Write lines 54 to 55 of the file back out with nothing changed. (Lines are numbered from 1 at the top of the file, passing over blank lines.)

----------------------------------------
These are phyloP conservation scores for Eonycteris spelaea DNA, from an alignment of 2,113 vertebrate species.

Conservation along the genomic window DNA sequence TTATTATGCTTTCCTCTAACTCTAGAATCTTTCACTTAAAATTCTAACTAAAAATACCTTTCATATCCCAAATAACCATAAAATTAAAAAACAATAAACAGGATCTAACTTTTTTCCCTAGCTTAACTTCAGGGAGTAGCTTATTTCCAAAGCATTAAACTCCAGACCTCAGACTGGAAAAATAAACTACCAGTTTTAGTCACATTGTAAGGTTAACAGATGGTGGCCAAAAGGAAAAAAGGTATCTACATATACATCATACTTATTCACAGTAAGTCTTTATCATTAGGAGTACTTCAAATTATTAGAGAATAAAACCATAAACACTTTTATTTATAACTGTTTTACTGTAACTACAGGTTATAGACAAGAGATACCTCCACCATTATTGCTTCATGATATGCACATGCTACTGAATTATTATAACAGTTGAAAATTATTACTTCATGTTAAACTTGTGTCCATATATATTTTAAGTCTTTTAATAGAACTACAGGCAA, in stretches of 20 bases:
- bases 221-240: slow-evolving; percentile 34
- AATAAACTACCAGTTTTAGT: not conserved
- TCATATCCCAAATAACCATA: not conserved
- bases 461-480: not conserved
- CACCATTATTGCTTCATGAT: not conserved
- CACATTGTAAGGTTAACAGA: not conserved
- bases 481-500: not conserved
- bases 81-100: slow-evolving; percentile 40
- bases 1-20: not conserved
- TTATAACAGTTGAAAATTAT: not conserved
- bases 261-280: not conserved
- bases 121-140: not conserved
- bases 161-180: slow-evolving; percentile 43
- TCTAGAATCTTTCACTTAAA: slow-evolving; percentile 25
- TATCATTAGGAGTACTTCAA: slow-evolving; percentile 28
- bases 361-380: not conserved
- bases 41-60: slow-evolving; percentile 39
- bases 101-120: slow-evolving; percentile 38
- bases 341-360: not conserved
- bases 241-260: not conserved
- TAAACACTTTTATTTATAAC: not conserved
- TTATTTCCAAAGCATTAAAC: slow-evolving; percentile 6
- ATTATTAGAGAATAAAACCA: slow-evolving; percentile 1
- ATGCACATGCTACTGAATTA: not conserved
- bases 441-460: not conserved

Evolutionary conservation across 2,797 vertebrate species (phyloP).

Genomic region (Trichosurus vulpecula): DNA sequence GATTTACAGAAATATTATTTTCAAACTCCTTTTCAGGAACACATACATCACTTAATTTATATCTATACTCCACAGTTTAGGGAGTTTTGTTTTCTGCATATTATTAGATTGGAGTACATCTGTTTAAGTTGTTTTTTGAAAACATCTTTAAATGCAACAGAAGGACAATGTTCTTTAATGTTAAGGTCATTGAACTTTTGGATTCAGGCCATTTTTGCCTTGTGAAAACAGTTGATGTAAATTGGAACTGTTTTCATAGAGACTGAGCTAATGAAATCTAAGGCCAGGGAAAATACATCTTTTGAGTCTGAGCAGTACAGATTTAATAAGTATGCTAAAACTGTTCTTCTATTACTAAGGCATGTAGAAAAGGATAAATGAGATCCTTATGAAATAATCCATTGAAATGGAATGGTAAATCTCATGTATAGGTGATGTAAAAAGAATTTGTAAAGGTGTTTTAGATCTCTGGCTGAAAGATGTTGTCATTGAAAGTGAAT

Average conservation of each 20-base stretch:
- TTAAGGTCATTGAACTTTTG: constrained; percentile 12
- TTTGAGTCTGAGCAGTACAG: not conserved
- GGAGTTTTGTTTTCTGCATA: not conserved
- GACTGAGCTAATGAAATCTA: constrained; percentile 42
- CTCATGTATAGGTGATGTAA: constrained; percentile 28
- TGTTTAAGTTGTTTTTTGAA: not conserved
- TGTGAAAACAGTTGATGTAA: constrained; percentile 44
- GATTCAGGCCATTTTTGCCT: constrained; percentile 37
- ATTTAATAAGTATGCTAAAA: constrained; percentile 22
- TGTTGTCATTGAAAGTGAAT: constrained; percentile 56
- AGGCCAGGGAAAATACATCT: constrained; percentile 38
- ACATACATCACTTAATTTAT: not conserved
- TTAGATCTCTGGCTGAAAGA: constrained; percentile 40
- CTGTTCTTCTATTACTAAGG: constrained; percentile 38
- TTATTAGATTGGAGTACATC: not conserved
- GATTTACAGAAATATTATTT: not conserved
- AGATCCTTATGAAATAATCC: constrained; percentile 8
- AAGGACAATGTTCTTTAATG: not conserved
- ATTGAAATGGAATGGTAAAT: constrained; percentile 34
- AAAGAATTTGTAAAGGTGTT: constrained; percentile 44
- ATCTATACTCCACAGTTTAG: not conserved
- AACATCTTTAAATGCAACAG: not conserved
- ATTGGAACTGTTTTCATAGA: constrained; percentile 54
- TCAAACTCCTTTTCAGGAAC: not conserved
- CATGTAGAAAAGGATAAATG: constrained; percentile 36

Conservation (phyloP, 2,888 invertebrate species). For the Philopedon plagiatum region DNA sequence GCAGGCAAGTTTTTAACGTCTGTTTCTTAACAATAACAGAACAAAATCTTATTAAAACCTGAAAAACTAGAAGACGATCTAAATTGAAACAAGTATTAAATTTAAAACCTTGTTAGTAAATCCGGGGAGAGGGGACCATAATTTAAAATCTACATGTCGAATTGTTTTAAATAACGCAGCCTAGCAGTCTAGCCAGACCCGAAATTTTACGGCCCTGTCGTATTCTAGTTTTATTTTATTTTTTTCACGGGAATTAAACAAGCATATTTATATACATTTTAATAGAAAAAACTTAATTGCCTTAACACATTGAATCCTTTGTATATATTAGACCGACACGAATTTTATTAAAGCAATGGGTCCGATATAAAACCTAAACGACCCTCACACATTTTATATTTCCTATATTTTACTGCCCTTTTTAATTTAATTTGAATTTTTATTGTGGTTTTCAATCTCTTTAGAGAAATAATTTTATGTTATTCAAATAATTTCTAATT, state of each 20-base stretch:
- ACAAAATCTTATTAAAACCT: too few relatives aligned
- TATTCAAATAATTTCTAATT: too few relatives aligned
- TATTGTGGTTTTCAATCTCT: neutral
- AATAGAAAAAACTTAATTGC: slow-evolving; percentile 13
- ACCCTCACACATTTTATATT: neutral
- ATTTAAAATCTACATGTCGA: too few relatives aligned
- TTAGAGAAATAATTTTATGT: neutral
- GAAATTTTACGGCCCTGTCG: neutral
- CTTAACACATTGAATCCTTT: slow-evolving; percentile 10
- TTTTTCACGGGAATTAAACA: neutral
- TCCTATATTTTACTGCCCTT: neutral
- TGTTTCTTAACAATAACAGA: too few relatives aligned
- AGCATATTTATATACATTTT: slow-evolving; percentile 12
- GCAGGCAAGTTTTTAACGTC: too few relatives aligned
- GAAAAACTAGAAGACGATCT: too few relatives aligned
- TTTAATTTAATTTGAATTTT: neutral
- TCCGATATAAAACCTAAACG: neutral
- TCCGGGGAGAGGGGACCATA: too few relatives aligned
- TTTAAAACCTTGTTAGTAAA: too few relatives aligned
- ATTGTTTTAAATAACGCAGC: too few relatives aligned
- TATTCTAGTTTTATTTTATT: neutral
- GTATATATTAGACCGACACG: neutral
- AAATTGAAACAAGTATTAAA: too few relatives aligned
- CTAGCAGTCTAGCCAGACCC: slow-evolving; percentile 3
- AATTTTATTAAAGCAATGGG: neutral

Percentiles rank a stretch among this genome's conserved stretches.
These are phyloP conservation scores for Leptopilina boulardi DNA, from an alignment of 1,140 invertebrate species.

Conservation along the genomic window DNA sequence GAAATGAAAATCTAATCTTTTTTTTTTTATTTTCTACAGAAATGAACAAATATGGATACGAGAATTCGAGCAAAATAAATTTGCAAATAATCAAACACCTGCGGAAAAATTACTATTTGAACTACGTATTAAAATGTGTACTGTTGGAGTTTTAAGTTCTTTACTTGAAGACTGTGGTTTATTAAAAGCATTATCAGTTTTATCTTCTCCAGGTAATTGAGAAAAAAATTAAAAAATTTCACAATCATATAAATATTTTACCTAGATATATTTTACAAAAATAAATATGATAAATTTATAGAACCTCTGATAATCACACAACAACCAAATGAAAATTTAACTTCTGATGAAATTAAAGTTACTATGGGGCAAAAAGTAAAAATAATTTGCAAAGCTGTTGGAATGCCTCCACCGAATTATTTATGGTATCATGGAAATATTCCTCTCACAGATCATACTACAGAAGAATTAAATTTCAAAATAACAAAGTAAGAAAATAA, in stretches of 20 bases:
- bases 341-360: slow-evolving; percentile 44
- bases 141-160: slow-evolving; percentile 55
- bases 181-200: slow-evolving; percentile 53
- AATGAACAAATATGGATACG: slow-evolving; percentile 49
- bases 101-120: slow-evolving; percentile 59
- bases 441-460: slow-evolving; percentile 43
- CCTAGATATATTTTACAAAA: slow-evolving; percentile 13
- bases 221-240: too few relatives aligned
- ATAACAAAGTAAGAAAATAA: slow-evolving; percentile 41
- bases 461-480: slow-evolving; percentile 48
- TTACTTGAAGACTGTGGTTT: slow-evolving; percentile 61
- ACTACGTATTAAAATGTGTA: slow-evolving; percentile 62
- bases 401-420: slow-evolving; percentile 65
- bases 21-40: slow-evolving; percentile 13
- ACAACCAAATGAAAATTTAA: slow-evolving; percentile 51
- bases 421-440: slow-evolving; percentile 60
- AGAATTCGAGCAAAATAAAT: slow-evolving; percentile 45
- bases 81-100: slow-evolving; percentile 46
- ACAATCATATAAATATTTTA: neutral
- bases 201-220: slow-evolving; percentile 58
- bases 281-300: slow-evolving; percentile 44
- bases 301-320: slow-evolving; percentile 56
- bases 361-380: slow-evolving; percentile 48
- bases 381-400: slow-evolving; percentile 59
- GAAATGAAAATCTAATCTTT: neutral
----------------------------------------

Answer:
- TCAAACTCCTTTTCAGGAAC: not conserved
- CATGTAGAAAAGGATAAATG: constrained; percentile 36